Directed by Denzel Washington
Starring Denzel Washington, Viola Davis, Stephen Henderson, Jovan Adepo, Russell Hornsby, and Mykelti Williamson.
An African-American father struggles with race relations in the United States while trying to raise his family in the 1950s and coming to terms with the events of his life.
Filmmaker Spike Lee once said that “parents kill more dreams than anybody”, which could not apply more to one of the central themes to Fences. Bitter family man father Troy (played by Denzel Washington, who also directs this adaptation of the 1985 Pulitzer-Prize-winning play by August Wilson) is prone to lashing out in every direction of his family, whether it be his children or his wife of 18 years and counting, Rose (played by Viola Davis). Within the first 15 minutes of the film, it becomes evidently clear that his rigid voice is the law of the household, while everyone else walks on eggshells, making certain to never overstep boundaries.
At surface value, Troy seems like a grouchy asshole who is unable to accept that the times are changing. He berates his 17-year-old son for adamantly pursuing football through a college scholarship, claiming that the racial barrier will ensure that he is never a star or success, all due to his own personal underachievements of only being a big fish in the small pond that is professional Negro League Baseball and not cut out for Major League Baseball. Troy even dismisses players such as Jackie Robinson, fueling his faltered, deluded, stubborn personality. He’s also an alcoholic, sometimes enjoys embellishing the truth in stories of his glory days, and is generally one unlikable person.
As the yarn keeps spinning, a darker upbringing is revealed which shaped Troy into both the father and the man he is currently. He also lives by a commendable creed that places duty and honor to one’s family above all, even during situations where his only emotion towards them is disdain. Troy does a number of bad things throughout Fences, but always remains one of the most complex and empathetic characters of the year. He makes it clear that he resents his son while reiterating that he isn’t saddled with the burden of liking him, just putting a roof over his head and keeping him fed. At least he’s taking care of the child. His older child doesn’t exactly get treated with more respect…
As previously mentioned, Fences is based on the Pulitzer-Prize winning play of the same name, but aside from having a terrific foundation to work from, Denzel Washington directs and acts the hell out of the picture. Viola Davis also gives a powerful turn as the conflicted wife, usually contemplating laying into Troy verbally or fearfully backing down so as not to aggravate the hornet’s nest. Both actors have also performed the play on Broadway and have won Tony awards for doing so, so it’s no surprise that they are exceptional at bringing the material to a different style of visual medium. Expect Viola Davis to assuredly win the Oscar for Best Supporting Actress. The chemistry that she and Denzel Washington share is among the best of the decade, filled with nerve-racking back and forth heated arguments.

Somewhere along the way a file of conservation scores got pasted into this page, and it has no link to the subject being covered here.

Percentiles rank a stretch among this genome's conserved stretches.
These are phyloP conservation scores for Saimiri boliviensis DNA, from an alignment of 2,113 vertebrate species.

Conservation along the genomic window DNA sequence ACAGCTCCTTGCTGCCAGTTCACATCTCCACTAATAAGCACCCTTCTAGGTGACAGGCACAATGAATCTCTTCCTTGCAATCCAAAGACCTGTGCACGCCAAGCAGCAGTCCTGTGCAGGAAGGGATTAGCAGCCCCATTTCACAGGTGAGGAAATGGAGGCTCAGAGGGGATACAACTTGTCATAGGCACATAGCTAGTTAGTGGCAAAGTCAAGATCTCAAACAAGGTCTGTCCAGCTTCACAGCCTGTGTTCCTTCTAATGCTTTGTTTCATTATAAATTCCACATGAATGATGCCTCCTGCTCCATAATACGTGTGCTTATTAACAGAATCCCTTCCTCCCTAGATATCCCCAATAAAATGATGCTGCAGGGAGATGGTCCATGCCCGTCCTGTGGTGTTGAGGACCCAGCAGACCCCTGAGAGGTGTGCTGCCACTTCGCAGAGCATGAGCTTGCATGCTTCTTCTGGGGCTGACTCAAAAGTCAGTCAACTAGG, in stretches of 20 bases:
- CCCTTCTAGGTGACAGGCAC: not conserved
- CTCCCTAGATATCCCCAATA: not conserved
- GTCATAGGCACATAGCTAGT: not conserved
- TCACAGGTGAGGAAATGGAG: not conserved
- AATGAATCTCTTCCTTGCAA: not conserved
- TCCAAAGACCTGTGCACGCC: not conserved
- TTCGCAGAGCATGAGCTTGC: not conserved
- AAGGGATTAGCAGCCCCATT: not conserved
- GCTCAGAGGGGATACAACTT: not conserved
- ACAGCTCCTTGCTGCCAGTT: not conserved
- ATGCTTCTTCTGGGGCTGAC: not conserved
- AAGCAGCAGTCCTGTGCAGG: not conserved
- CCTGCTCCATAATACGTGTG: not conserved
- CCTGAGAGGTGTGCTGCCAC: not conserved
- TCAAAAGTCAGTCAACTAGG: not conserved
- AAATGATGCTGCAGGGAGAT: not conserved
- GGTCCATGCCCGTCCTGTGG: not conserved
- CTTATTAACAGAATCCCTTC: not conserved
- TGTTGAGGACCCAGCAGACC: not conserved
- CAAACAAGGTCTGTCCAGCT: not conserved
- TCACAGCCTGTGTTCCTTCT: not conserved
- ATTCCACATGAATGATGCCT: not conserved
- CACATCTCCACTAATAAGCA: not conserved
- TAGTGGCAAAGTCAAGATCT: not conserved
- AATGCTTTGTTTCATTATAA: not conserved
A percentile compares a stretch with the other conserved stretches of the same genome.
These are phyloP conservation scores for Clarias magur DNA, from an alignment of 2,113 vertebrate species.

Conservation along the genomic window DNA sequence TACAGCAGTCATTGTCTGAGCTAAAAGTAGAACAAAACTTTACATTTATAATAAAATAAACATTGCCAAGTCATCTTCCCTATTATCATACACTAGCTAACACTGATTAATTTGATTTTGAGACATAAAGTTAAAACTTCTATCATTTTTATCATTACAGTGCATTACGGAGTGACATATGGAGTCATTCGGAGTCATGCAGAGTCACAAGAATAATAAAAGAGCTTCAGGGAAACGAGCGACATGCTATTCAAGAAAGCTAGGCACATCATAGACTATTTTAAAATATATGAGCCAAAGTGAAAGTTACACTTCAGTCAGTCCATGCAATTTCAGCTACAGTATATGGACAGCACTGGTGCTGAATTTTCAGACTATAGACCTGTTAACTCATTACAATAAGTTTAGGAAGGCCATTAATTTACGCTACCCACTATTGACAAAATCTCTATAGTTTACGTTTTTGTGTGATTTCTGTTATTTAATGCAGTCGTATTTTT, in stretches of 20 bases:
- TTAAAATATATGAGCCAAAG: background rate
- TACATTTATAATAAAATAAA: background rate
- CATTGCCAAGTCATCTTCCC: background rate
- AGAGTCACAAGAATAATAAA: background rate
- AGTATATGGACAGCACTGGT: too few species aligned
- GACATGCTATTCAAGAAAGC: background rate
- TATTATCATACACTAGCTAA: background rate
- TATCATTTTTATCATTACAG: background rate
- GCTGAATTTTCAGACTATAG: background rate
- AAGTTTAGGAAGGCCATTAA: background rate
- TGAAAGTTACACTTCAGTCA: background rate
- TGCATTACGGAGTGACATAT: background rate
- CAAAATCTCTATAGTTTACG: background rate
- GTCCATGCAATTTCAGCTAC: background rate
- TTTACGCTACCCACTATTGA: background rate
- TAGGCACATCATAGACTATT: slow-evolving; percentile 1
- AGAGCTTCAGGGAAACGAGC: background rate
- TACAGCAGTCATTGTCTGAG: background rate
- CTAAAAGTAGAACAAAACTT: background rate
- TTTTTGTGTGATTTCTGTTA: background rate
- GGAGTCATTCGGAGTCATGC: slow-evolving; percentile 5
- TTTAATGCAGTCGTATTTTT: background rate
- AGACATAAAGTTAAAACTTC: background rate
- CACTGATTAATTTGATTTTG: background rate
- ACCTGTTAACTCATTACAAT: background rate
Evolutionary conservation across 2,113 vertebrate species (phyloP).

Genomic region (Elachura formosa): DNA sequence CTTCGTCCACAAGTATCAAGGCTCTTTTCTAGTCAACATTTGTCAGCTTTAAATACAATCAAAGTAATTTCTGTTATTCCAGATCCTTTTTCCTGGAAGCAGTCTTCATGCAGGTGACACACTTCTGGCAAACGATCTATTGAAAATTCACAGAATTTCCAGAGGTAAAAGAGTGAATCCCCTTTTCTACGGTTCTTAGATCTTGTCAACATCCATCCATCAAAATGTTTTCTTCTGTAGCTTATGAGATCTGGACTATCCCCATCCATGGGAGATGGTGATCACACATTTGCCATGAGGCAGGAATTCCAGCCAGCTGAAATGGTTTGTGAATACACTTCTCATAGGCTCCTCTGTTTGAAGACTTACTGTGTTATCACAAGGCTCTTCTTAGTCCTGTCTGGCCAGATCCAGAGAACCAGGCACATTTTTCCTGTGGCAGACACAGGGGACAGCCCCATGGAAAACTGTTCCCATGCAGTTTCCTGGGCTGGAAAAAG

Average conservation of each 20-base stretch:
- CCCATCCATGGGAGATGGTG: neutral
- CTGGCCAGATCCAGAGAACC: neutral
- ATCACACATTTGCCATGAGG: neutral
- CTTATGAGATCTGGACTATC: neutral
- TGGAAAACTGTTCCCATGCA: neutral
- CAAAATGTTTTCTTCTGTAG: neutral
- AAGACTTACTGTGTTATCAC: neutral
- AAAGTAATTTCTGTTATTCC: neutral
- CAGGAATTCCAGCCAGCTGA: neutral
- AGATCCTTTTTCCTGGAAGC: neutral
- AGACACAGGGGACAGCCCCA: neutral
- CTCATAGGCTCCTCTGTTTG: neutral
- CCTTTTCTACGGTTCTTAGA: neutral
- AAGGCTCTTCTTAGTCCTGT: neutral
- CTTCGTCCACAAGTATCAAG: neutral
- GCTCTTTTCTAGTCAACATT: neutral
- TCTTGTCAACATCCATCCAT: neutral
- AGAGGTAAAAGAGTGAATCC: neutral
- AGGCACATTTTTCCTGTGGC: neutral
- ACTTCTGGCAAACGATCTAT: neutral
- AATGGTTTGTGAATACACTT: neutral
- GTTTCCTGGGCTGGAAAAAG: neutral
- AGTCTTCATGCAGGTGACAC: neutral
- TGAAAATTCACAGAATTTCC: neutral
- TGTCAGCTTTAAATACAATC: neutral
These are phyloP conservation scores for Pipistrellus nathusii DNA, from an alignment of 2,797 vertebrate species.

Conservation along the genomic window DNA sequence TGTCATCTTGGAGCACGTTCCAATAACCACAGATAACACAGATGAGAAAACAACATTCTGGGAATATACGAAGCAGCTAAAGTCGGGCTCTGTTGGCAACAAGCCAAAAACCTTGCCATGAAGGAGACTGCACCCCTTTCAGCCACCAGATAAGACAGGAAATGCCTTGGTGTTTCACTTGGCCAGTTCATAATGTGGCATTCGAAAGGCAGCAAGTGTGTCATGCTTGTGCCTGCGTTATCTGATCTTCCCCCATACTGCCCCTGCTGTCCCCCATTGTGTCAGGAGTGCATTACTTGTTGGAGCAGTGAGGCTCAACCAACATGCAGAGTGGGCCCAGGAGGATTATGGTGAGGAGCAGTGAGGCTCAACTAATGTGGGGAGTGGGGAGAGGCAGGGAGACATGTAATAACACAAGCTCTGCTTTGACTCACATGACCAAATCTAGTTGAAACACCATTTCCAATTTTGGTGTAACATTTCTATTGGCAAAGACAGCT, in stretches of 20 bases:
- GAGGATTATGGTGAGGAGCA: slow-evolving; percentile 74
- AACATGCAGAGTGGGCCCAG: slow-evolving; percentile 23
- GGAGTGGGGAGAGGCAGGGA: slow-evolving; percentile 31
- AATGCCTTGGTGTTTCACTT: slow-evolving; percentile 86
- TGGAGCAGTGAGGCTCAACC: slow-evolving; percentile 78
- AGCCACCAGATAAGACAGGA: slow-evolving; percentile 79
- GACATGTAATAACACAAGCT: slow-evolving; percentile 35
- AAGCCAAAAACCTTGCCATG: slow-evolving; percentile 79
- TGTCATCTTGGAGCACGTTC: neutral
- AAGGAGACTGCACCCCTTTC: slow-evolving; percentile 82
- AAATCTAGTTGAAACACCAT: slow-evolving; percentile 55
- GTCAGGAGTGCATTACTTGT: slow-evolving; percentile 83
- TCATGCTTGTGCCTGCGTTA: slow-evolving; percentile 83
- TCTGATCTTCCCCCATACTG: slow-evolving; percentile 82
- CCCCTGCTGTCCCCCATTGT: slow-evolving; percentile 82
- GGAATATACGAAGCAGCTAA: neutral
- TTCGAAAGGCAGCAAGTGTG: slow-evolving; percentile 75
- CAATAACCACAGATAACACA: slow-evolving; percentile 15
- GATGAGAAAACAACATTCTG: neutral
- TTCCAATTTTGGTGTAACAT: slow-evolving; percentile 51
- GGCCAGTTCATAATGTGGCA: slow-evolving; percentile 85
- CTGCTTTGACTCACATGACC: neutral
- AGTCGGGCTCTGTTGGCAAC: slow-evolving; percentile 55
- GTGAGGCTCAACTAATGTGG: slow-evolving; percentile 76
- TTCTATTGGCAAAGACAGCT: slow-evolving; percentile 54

Fences as a film also clearly embraces its roots as a play, opening up with an extended sequence of rapid-fire dialogue between characters, sticking to that formula throughout the 140 minute running time. 90% of the movie takes place either in the family household or various outdoor locations (the porch or backyard), as characters weave in and out of locations successfully holding up compelling conversations often regarding race relations and the family’s personal dilemmas. Among the most emotional moments are Troy reaching out and speaking to the Grim Reaper himself. Sure, without context it sounds completely silly, but in execution paints another broad stroke of a man with both good and bad qualities. After all, he is human just like the rest of us.
Naturally, silence is felt more in a film that rarely lets up on the dialogue. Almost every interaction between the various characters starts off jovial and lighthearted, before simmering into an explosive argument and ending in quietness that further emphasizes emotional pain. I suppose it should be a given, but the script is exceptional and hardly, if ever, hits a dull period of talking. The only flaw (if you could even call it a flaw) with Fences is that it’s always apparent that what’s on screen is a play directly translated to the big screen. It is a showcase for acting and highly powerful storytelling, but not much else. When adapting anything, a fine line must be trodden of sticking to the source material and finding a way to reinvent it into something else. Aside from some really well-executed tracking shots, the visual direction is an onslaught of facial close-ups in the same two settings. To be fair, that’s all that can be done when the only mode a film is in is ‘ACTING’.
Regardless, Fences is absolutely worth anyone’s money. It’s a portrait of a very complex man who could be easily dismissed as a worthless ass, but his convictions, along with the depth of the supporting characters around him, make sure to remind us that we are all human and make mistakes, all of which usually come at the expense of our own personal failures.
Flickering Myth Rating – Film: ★ ★ ★ ★ / Movie: ★ ★ ★ ★